Aging purportedly diminishes the ability of the skeleton to respond to mechanical loading, but recent data show that old age did not impair loading-induced accrual of bone in BALB/c mice. Here, we hypothesized that aging limits the response of the tibia to axial compression over a range of adult ages in the commonly used C57BL/6. We subjected the right tibia of old (22month), middle-aged (12month) and young-adult (5month) female C57BL/6 mice to peak periosteal strains (measured near the mid-diaphysis) of -2200με and -3000με (n=12-15/age/strain) via axial tibial compression (4Hz, 1200cycles/day, 5days/week, 2weeks). The left tibia served as a non-loaded, contralateral control. In mice of every age, tibial compression that engendered a peak strain of -2200με did not alter cortical bone volume but loading to a peak strain of -3000με increased cortical bone volume due in part to woven bone formation. Both loading magnitudes increased total volume, medullary volume and periosteal bone formation parameters (MS/BS, BFR/BS) near the cortical midshaft. Compared to the increase in total volume and bone formation parameters of 5-month mice, increases were less in 12- and 22-month mice by 45-63%. Moreover, woven bone incidence was greatest in 5-month mice. Similarly, tibial loading at -3000με increased trabecular BV/TV of 5-month mice by 18% (from 0.085mm3/mm3), but trabecular BV/TV did not change in 12- or 22-month mice, perhaps due to low initial BV/TV (0.032 and 0.038mm3/mm3, respectively). In conclusion, these data show that while young-adult C57BL/6 mice had greater periosteal bone formation following loading than middle-aged or old mice, aging did not eliminate the ability of the tibia to accrue cortical bone.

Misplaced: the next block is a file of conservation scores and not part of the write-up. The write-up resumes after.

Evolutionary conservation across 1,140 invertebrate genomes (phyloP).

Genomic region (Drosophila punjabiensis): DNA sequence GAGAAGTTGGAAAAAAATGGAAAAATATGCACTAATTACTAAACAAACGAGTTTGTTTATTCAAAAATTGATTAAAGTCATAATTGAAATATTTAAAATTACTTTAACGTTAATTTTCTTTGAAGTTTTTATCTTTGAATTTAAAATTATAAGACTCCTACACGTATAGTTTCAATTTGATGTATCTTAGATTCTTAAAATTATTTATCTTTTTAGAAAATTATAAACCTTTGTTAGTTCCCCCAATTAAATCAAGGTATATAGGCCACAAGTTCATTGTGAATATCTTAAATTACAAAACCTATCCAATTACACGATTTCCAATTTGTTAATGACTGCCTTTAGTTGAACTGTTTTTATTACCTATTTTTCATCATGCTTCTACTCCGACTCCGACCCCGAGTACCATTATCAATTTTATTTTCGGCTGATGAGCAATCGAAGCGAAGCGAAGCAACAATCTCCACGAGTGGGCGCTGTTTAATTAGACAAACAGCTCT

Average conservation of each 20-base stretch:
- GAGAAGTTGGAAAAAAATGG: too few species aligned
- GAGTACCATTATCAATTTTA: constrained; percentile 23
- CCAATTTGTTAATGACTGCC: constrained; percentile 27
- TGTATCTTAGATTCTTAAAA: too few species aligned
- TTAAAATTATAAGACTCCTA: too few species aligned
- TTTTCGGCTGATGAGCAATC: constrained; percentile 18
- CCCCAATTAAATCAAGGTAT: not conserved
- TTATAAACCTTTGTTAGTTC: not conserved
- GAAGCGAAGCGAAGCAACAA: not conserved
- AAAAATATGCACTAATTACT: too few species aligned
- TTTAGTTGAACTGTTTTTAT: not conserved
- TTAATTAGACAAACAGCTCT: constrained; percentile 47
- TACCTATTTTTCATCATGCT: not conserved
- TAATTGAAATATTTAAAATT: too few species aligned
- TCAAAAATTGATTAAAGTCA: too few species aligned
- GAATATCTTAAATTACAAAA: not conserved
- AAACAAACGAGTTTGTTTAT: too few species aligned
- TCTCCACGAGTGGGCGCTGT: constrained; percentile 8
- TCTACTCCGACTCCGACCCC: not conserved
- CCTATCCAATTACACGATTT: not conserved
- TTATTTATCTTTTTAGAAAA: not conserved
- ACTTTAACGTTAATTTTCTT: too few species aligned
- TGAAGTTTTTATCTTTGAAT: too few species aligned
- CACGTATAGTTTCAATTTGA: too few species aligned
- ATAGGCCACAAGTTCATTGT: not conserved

- Bone formation
- Tibial compression